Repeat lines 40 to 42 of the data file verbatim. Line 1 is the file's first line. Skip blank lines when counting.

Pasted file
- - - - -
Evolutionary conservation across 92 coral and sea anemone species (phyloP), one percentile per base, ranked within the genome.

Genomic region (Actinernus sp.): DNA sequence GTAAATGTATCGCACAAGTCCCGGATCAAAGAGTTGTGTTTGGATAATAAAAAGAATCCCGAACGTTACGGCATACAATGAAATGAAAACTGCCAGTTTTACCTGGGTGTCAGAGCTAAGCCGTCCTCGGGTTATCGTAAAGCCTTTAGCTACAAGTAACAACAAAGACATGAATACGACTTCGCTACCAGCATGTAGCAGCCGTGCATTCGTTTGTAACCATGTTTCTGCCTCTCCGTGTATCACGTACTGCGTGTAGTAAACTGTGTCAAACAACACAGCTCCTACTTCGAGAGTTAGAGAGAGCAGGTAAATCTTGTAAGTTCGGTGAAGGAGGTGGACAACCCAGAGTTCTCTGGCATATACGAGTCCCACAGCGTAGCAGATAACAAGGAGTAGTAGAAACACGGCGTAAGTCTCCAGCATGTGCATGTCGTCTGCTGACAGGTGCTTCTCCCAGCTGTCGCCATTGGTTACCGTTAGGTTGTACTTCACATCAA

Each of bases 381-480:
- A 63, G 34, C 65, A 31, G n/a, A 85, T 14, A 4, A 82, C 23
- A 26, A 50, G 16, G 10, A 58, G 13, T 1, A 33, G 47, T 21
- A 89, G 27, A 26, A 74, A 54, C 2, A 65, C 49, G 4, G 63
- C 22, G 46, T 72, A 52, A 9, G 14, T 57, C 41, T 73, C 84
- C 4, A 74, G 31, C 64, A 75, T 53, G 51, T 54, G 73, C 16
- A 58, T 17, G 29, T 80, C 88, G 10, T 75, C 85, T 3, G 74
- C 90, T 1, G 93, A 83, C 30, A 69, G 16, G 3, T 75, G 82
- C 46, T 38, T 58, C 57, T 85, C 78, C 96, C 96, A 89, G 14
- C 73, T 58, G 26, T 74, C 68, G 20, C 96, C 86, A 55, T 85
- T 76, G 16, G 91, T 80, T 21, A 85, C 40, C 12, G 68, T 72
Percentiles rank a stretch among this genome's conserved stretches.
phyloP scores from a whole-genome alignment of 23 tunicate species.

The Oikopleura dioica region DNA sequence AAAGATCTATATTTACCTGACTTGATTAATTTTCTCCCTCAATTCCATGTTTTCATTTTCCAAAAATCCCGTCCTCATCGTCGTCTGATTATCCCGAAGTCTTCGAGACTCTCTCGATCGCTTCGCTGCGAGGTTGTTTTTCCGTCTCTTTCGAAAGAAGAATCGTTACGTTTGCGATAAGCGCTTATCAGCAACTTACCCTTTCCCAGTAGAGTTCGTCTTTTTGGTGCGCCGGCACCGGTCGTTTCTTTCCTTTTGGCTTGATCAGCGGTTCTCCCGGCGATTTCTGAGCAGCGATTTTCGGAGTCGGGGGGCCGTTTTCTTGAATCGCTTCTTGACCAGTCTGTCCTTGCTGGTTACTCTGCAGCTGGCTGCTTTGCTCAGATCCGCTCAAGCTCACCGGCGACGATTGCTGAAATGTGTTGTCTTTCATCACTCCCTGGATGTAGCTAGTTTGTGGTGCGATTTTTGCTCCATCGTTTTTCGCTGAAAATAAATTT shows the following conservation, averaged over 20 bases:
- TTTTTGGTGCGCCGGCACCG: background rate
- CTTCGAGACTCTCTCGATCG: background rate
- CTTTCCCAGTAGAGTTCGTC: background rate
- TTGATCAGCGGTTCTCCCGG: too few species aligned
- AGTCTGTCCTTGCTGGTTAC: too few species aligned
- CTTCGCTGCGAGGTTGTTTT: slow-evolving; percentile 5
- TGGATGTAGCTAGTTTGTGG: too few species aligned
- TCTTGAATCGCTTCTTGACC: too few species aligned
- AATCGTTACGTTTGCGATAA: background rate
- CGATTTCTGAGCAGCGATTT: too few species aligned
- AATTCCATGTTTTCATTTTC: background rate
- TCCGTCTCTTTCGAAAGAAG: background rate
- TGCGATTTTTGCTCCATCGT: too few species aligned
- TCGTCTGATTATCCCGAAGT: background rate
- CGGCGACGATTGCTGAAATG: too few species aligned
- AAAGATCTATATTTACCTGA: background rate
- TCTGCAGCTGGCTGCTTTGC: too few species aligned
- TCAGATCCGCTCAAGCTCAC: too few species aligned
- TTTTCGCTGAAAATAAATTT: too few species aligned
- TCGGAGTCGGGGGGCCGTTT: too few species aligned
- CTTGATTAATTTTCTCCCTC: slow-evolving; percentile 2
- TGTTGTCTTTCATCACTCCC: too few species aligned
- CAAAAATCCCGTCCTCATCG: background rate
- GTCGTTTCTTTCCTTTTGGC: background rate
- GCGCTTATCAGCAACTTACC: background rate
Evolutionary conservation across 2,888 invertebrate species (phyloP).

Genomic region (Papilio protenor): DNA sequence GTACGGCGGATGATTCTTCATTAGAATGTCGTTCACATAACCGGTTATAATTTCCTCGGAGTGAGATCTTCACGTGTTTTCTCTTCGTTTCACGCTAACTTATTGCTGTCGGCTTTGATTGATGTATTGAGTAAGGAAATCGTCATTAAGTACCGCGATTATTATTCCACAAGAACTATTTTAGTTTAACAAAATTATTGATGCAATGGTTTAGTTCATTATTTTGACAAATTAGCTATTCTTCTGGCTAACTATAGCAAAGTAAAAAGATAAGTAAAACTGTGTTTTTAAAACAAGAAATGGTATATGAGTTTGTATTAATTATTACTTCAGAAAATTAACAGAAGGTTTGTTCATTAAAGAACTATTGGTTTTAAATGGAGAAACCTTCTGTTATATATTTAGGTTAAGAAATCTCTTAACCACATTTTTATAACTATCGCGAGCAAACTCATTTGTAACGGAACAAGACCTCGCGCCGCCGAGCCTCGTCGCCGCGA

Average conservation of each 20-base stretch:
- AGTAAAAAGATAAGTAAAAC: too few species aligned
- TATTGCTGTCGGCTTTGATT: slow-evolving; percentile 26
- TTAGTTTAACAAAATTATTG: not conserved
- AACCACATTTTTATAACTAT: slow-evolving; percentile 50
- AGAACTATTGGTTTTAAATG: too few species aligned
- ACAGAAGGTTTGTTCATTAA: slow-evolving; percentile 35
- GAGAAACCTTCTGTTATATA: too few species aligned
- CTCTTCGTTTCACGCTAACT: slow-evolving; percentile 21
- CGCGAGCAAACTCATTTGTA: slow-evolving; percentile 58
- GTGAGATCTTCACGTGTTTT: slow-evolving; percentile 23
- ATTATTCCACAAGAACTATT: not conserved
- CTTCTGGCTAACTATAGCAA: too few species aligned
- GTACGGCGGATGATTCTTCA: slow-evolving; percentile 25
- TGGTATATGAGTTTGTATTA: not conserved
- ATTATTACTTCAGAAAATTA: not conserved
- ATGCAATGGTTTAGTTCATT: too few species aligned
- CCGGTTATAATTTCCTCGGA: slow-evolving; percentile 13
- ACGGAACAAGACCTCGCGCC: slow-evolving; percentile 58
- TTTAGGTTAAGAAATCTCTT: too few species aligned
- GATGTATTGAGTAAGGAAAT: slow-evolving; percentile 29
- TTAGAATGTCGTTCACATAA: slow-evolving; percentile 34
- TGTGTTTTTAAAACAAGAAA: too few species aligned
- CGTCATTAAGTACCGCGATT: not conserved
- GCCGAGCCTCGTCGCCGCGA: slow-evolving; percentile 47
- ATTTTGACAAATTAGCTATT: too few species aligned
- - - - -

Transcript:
- GTCGTTTCTTTCCTTTTGGC: background rate
- GCGCTTATCAGCAACTTACC: background rate
Evolutionary conservation across 2,888 invertebrate species (phyloP).